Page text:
Author(s): Peter Bryer
CCS Insight has written several times about the distinction between healthcare and well-being. Makers of wearables avoid indications that store-bought consumer electronics can replicate the accuracy and performance of medical-grade devices. The two product categories are distinct, for now.
It's more than a matter of user expectations: it's a problem of regulatory pressures and legal protection. However, some top names in wearables are now applying their expertise to medical devices, a different market in terms of regulations, prices, partners, volumes and distribution.
A new wearable developed by the Google X research unit is intended to be prescribed by physicians or used in specific clinical trials rather than purchased by consumers. The medical wrist-worn device will accurately measure and collect pulse rates, heart rhythms, temperatures and environmental variables such as levels of light and noise.
According to Bloomberg, Google will test the product further before applying for regulatory approval in Europe and the US. It stands to formally expand Google's reach into the medical devices market should it reach fruition.
Google has come a long way from simply providing a Web search engine — big data is a powerful common denominator that justifies entry into seemingly incongruous businesses like medical devices. Established players in the healthcare market would be wise to acknowledge the history of disruptions by Google.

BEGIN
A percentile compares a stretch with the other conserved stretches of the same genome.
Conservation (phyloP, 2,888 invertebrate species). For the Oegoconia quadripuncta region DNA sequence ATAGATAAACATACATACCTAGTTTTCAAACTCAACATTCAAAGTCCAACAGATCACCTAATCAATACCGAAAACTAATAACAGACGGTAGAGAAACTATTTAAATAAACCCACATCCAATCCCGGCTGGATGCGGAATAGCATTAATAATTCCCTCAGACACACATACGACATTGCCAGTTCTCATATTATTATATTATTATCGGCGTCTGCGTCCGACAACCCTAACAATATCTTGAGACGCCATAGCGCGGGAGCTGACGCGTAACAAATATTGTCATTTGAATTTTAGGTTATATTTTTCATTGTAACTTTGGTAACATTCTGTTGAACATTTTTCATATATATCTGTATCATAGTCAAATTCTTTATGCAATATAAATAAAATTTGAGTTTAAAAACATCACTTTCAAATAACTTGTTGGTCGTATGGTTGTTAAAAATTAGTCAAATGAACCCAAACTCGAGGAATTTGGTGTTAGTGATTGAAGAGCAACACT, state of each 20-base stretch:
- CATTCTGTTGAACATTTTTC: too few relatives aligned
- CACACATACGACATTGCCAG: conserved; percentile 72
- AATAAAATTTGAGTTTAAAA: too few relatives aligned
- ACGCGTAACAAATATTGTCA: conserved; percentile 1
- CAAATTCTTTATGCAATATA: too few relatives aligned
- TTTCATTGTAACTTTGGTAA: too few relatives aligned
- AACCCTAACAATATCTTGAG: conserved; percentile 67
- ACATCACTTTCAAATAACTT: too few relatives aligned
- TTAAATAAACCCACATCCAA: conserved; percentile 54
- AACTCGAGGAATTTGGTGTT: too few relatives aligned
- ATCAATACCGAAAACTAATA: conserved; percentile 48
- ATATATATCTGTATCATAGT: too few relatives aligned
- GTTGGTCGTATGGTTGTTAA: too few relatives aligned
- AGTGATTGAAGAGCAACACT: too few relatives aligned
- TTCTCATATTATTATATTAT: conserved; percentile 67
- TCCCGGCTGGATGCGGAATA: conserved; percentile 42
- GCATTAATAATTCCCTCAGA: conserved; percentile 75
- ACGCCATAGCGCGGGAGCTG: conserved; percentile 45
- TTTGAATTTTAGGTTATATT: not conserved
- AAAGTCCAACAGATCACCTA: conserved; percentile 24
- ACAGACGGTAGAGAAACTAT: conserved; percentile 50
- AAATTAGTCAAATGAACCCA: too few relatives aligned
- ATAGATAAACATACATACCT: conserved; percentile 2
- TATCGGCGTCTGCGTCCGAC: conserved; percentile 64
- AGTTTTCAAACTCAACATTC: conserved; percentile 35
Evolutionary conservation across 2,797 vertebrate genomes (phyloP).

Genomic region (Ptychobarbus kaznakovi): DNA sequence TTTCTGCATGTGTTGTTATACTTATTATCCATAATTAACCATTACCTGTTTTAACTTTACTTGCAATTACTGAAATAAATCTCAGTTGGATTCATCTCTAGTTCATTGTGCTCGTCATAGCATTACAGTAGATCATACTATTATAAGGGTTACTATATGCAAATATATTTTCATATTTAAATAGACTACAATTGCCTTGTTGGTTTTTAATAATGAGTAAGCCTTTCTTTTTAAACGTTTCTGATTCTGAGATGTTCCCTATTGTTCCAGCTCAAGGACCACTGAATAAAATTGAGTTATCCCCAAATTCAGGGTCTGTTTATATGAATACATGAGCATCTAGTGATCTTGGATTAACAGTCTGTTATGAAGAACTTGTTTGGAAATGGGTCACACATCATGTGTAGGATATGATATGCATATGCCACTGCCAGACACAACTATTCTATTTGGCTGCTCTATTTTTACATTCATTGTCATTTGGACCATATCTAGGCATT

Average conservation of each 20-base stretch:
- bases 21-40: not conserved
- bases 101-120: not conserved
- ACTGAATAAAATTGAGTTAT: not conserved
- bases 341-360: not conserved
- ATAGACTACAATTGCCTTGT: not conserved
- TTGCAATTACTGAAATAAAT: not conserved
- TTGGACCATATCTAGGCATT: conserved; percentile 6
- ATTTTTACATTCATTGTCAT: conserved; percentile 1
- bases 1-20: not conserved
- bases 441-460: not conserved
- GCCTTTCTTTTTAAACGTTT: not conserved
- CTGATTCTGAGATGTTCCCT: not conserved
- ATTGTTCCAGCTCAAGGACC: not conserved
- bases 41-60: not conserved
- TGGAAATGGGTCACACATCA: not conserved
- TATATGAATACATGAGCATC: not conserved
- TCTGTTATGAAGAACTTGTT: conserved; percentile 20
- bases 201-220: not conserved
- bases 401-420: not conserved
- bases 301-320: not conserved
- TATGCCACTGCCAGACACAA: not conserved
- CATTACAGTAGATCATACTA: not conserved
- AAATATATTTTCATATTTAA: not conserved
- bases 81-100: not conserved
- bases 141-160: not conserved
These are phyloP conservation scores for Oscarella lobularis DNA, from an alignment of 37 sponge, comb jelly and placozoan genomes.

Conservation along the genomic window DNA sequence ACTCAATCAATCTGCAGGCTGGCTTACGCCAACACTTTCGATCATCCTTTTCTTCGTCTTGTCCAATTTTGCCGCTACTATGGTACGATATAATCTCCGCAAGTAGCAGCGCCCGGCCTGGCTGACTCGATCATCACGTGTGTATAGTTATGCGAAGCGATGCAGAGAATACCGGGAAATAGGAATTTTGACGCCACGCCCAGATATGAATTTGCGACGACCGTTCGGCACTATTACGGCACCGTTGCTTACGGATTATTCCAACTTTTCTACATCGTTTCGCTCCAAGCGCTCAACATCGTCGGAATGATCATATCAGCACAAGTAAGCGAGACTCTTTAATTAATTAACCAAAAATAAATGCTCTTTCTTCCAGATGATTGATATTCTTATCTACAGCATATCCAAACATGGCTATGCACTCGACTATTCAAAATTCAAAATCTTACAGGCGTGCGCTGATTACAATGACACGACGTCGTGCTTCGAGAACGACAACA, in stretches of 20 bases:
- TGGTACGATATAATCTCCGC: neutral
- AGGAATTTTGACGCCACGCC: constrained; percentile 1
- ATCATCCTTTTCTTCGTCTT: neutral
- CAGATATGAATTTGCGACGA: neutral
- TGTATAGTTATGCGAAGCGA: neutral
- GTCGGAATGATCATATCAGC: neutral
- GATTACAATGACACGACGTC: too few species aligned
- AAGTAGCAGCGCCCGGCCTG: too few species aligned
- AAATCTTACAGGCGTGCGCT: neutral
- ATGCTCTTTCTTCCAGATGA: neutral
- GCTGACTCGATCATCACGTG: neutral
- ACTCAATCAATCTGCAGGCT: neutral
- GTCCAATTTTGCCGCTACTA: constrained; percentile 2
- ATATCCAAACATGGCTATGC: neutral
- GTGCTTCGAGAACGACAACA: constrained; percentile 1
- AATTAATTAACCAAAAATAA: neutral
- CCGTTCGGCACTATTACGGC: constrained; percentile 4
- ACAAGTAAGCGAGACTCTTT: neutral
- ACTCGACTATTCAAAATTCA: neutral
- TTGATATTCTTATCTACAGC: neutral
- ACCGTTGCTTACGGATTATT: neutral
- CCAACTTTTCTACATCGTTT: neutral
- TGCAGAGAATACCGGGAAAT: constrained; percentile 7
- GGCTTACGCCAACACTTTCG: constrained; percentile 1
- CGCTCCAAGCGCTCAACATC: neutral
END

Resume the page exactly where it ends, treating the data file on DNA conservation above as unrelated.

Samsung's recent partnership with medical devices giant Medtronic provided another signal of an overlap between the two industries (see Daily Insight: Medical Intersection). It's not a land rush yet, but interest is building.
Apple's ResearchKit — a framework supporting the capture of crowd-sourced healthcare data — is a key instigator of cross-industry collaboration, supporting further cooperation and development.
Prescribed wearables would be a new product category for Google. The company's professional-grade health tracker will require some demanding trials, and results will have to be extremely accurate. But what currently appears to be a juxtaposition of terminology will fade: prescriptions and wearables are coming together.